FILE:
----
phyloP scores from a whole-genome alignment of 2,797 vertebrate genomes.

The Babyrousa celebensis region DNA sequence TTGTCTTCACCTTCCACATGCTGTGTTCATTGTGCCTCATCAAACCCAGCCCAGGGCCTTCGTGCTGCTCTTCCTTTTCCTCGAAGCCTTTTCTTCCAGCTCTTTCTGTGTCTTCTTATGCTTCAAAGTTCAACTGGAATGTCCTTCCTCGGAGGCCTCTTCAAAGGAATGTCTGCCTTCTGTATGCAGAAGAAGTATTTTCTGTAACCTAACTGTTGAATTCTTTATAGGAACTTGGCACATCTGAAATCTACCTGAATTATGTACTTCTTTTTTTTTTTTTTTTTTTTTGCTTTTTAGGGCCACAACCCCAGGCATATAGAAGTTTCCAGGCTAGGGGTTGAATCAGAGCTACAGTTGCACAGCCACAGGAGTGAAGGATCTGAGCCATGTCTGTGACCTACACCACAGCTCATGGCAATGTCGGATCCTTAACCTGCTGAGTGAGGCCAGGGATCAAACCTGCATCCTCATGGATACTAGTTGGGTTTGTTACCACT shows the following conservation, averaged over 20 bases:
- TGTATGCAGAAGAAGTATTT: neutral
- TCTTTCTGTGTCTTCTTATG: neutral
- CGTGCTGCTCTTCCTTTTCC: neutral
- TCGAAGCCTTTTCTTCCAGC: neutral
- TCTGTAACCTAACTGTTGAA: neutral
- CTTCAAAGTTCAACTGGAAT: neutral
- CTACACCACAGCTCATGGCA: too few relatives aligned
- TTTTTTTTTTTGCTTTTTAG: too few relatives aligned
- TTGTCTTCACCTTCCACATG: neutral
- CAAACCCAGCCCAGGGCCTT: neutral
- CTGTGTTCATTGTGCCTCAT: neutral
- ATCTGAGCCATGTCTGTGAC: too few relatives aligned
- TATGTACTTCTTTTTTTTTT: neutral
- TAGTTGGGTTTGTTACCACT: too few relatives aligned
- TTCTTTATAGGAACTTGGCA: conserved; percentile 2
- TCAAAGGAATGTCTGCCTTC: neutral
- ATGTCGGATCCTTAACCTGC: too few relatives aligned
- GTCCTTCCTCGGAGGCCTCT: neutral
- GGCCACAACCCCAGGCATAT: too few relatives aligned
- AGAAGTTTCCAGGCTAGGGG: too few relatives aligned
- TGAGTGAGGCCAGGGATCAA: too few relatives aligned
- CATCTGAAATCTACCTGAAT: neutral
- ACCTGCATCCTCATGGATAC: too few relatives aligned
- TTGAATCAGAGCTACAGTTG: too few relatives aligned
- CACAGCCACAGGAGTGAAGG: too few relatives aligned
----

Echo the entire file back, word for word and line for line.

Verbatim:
phyloP scores from a whole-genome alignment of 2,797 vertebrate genomes.

The Babyrousa celebensis region DNA sequence TTGTCTTCACCTTCCACATGCTGTGTTCATTGTGCCTCATCAAACCCAGCCCAGGGCCTTCGTGCTGCTCTTCCTTTTCCTCGAAGCCTTTTCTTCCAGCTCTTTCTGTGTCTTCTTATGCTTCAAAGTTCAACTGGAATGTCCTTCCTCGGAGGCCTCTTCAAAGGAATGTCTGCCTTCTGTATGCAGAAGAAGTATTTTCTGTAACCTAACTGTTGAATTCTTTATAGGAACTTGGCACATCTGAAATCTACCTGAATTATGTACTTCTTTTTTTTTTTTTTTTTTTTTGCTTTTTAGGGCCACAACCCCAGGCATATAGAAGTTTCCAGGCTAGGGGTTGAATCAGAGCTACAGTTGCACAGCCACAGGAGTGAAGGATCTGAGCCATGTCTGTGACCTACACCACAGCTCATGGCAATGTCGGATCCTTAACCTGCTGAGTGAGGCCAGGGATCAAACCTGCATCCTCATGGATACTAGTTGGGTTTGTTACCACT shows the following conservation, averaged over 20 bases:
- TGTATGCAGAAGAAGTATTT: neutral
- TCTTTCTGTGTCTTCTTATG: neutral
- CGTGCTGCTCTTCCTTTTCC: neutral
- TCGAAGCCTTTTCTTCCAGC: neutral
- TCTGTAACCTAACTGTTGAA: neutral
- CTTCAAAGTTCAACTGGAAT: neutral
- CTACACCACAGCTCATGGCA: too few relatives aligned
- TTTTTTTTTTTGCTTTTTAG: too few relatives aligned
- TTGTCTTCACCTTCCACATG: neutral
- CAAACCCAGCCCAGGGCCTT: neutral
- CTGTGTTCATTGTGCCTCAT: neutral
- ATCTGAGCCATGTCTGTGAC: too few relatives aligned
- TATGTACTTCTTTTTTTTTT: neutral
- TAGTTGGGTTTGTTACCACT: too few relatives aligned
- TTCTTTATAGGAACTTGGCA: conserved; percentile 2
- TCAAAGGAATGTCTGCCTTC: neutral
- ATGTCGGATCCTTAACCTGC: too few relatives aligned
- GTCCTTCCTCGGAGGCCTCT: neutral
- GGCCACAACCCCAGGCATAT: too few relatives aligned
- AGAAGTTTCCAGGCTAGGGG: too few relatives aligned
- TGAGTGAGGCCAGGGATCAA: too few relatives aligned
- CATCTGAAATCTACCTGAAT: neutral
- ACCTGCATCCTCATGGATAC: too few relatives aligned
- TTGAATCAGAGCTACAGTTG: too few relatives aligned
- CACAGCCACAGGAGTGAAGG: too few relatives aligned